Traditional time management works poorly or not at all in a multitasking environment. We can’t stick to a clear plan for the day, we can’t do one thing for long periods of time, and we can’t prioritize.
Multitasking isn’t well compatible with thoughtful planning. Most of all, it reminds us of an arcade game where we need to catch tasks falling from above, trying not to drop anything.
However, playing this game isn’t so difficult. Let’s find out how to learn how to multitask, and analyze a few habits that help you easily cope with multitasking.
The Right Attitude
Let’s start with habits of thinking. The tricky part is that people generally don’t like multitasking. And they’re right: multitasking means stress, work errors, and low productivity.
But if your profession is directly related to multitasking, this “dislike” exacerbates the problems. It makes us feel internal resistance, which can eventually lead to burnout or complete disgust for work.
Try looking at multitasking from this angle:
- Multitasking isn’t easy. Anyone who works under such conditions is already worthy of respect and admiration.
- The skill of multitasking is a valuable professional quality. The fact that you can handle your work characterizes you as a good professional.
- Juggling tasks is a fascinating activity, a bit like Tetris.
Think of multitasking as a challenge to your abilities and a reason to be proud. This attitude will save you from constant discomfort, and help you get into a state of flow on a regular basis.
Working Through a List
Most people don’t use any kind of list at work. This isn’t necessarily a bad thing: if a person does the same thing every day and knows their responsibilities well, they are really allowed to plan nothing.
However, with multitasking, a to-do list becomes a necessity. It’s the only way to avoid drowning in to-do’s, avoid stress, control your day, and have time for relaxation, like playing at Hellspin1, going out with friends, or watching movies.
Working through a list is made up of the following elements:
- Approximate planning of the day. In the morning or the night before, make a list of things you are going to accomplish at work. This plan is only a “blueprint”: during the day, tasks can be added, deleted, or rescheduled for tomorrow.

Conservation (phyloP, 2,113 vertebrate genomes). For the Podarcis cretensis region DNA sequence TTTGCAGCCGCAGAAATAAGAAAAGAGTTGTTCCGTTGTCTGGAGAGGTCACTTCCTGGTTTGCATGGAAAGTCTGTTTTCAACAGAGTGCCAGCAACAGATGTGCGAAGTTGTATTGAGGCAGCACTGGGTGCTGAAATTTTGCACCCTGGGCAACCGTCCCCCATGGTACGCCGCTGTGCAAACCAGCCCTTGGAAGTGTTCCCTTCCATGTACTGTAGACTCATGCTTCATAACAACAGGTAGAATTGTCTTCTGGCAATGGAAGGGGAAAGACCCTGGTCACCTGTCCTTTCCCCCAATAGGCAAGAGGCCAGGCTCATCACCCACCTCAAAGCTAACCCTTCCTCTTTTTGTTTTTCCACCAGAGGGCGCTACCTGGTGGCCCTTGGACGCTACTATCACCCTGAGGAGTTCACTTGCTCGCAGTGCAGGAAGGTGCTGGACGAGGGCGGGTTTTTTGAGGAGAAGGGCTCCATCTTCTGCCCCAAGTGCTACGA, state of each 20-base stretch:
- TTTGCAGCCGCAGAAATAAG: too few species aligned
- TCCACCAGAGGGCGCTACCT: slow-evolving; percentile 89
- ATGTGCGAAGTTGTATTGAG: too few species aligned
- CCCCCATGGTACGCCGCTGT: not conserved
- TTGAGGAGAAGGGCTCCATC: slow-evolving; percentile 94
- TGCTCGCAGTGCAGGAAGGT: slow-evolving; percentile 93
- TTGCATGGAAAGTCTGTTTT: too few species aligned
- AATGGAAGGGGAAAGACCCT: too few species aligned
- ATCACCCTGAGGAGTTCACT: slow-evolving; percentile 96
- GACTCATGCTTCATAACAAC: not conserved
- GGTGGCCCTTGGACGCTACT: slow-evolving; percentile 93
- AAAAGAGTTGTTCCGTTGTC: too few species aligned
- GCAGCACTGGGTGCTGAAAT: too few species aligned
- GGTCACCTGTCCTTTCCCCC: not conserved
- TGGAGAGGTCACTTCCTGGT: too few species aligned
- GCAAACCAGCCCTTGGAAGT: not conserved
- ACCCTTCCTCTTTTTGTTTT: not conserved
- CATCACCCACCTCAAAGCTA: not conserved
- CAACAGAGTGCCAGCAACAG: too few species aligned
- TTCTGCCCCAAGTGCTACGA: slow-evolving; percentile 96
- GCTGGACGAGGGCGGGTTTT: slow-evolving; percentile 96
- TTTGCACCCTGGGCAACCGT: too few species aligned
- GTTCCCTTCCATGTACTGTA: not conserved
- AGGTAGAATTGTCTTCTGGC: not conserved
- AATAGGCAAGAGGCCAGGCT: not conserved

- Fixing tasks. All incoming tasks should be written down immediately. Fixation allows you not to forget about things and perceive them more rationally.
- Prioritization. Place more important tasks closer to the top of the list, and minor tasks closer to the end. You can refine the order of tasks as you work.
- Customize repetitive tasks. Every job has recurring tasks: checks, reports, keeping things organized, etc.
- Track ongoing tasks. Mark the tasks you are working on so you always remember what you are working on.
- Fixing the results. If you have worked on a task but have not had time to finish it, make a note of what stage it is now at.
This method helps you get back to work quickly after a break: you can see at a glance what you need to do next.
There are many good ways to prioritize. For example, you can prioritize tasks using the Eisenhower matrix or the multi-criteria evaluation method.
Unfortunately, it’s inconvenient to use these methods in a multitasking environment. We don’t have time to analyze tasks because all decisions must be made now:
- Accept the product or serve the customer?
- Write a report or answer an email?
- Fix a past order or fulfill a new one?
To answer these questions quickly, you should prioritize your work in advance. To do this, make a list of your responsibilities and put them in order of importance.